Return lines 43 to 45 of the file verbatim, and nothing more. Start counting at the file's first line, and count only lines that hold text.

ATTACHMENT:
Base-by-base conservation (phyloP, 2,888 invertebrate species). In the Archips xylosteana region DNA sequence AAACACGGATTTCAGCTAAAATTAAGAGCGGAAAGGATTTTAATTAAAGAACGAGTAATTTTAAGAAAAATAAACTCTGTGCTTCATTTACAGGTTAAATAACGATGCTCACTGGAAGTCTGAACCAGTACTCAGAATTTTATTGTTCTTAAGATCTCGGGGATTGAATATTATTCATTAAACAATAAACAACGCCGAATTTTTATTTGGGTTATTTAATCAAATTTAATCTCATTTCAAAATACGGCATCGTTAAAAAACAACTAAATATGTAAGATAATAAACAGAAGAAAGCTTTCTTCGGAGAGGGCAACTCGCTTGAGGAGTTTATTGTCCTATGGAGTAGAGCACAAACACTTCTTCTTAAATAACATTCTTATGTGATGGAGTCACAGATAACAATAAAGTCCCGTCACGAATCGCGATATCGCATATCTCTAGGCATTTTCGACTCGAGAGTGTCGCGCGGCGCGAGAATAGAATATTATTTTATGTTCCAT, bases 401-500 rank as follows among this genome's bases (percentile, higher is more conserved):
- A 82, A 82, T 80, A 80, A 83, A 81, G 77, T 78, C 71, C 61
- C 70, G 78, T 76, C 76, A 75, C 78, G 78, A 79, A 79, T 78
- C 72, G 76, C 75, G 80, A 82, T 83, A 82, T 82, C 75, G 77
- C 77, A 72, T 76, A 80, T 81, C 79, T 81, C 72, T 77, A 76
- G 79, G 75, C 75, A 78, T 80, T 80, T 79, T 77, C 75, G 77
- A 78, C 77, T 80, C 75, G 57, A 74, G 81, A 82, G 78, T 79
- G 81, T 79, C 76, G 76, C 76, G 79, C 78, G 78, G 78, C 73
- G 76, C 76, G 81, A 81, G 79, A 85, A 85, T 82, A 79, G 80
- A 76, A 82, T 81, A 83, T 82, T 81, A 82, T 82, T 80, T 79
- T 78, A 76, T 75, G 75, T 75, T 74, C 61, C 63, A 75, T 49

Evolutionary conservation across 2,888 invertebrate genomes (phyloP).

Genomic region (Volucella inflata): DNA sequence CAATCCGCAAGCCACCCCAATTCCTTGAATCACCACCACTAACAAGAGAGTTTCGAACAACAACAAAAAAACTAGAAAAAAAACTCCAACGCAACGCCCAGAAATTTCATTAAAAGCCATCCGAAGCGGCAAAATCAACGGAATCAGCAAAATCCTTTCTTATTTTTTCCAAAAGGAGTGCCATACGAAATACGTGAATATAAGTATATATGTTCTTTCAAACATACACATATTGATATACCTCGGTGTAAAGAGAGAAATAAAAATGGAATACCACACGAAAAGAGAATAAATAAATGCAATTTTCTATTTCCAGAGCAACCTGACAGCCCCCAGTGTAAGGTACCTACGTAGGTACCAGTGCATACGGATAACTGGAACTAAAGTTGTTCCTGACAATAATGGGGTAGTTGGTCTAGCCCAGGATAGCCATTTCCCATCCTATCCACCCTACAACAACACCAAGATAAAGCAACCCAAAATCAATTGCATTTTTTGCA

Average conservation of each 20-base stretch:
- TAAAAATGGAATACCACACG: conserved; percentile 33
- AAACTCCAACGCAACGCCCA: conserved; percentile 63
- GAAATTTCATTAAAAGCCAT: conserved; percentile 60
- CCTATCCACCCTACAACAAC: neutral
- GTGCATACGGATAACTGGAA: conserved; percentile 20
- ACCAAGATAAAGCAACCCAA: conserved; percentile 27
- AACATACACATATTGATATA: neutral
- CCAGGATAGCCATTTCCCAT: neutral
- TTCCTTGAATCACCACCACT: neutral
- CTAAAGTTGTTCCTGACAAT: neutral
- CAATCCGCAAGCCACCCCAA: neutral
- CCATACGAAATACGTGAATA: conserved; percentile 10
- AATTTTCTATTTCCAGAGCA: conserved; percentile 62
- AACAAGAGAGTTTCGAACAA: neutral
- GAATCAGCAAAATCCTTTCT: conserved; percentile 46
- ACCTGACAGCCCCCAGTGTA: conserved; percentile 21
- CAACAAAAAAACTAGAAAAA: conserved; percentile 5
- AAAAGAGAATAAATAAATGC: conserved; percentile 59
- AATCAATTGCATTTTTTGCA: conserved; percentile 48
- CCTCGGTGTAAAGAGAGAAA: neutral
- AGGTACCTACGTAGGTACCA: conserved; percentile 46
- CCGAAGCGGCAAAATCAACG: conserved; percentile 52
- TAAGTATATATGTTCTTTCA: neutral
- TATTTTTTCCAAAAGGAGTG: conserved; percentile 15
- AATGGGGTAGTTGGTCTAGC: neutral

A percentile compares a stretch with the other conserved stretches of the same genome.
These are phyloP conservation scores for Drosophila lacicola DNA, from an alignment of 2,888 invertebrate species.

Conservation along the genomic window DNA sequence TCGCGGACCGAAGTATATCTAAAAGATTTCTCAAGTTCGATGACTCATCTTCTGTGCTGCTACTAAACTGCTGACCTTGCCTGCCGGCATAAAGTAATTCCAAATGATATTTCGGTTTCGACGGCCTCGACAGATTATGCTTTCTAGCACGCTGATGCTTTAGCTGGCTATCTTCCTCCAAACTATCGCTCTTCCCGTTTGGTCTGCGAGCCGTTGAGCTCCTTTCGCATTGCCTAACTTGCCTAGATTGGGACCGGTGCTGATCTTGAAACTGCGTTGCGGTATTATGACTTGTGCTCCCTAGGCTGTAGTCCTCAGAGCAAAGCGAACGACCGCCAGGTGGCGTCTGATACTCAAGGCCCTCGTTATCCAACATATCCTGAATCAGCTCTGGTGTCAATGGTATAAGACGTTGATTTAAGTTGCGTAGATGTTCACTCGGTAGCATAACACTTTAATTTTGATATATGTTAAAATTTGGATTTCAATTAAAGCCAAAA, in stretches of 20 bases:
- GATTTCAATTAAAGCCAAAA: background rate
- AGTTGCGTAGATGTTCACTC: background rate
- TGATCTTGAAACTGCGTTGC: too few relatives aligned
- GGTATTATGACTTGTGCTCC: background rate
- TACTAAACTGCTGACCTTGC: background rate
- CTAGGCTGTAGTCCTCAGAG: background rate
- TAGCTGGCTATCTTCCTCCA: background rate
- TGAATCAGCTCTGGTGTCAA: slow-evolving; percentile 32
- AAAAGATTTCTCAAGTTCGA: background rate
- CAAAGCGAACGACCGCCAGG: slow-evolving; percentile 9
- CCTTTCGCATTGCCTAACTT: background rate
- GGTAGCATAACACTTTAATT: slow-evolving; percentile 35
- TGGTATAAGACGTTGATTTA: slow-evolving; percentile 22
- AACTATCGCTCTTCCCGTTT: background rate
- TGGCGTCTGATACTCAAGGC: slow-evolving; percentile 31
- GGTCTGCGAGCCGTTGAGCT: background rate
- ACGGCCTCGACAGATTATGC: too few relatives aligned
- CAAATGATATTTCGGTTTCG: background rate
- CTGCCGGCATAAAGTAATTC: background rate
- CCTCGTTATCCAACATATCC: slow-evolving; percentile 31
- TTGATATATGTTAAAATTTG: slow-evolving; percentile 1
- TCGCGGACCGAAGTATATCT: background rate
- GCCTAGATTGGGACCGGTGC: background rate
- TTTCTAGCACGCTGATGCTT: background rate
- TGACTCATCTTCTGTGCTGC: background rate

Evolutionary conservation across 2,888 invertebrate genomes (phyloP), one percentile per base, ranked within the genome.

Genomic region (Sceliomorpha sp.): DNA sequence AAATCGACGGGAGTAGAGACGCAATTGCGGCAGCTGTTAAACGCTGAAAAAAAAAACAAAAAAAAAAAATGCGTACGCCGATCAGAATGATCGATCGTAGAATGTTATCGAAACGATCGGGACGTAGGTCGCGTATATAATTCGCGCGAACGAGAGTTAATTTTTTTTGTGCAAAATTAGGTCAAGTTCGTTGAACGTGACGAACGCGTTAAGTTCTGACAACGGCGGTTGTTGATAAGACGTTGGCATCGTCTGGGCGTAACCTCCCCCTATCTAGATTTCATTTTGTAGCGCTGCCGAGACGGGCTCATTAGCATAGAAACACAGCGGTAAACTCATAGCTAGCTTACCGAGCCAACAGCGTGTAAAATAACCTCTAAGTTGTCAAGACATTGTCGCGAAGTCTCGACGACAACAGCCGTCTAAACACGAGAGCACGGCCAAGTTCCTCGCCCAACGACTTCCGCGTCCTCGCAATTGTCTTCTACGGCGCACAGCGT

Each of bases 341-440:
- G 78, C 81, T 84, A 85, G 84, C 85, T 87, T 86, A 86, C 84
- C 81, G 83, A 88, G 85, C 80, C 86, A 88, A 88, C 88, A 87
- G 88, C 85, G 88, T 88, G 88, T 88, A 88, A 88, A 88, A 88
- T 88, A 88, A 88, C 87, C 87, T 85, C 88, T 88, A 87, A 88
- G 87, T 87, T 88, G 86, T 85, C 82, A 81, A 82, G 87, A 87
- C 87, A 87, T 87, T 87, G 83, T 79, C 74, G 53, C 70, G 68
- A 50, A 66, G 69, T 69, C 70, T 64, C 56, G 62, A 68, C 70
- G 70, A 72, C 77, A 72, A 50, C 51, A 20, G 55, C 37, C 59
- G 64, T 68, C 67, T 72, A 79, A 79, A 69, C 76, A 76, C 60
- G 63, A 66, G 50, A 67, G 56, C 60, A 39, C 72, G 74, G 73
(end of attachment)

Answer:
- GATTTCAATTAAAGCCAAAA: background rate
- AGTTGCGTAGATGTTCACTC: background rate
- TGATCTTGAAACTGCGTTGC: too few relatives aligned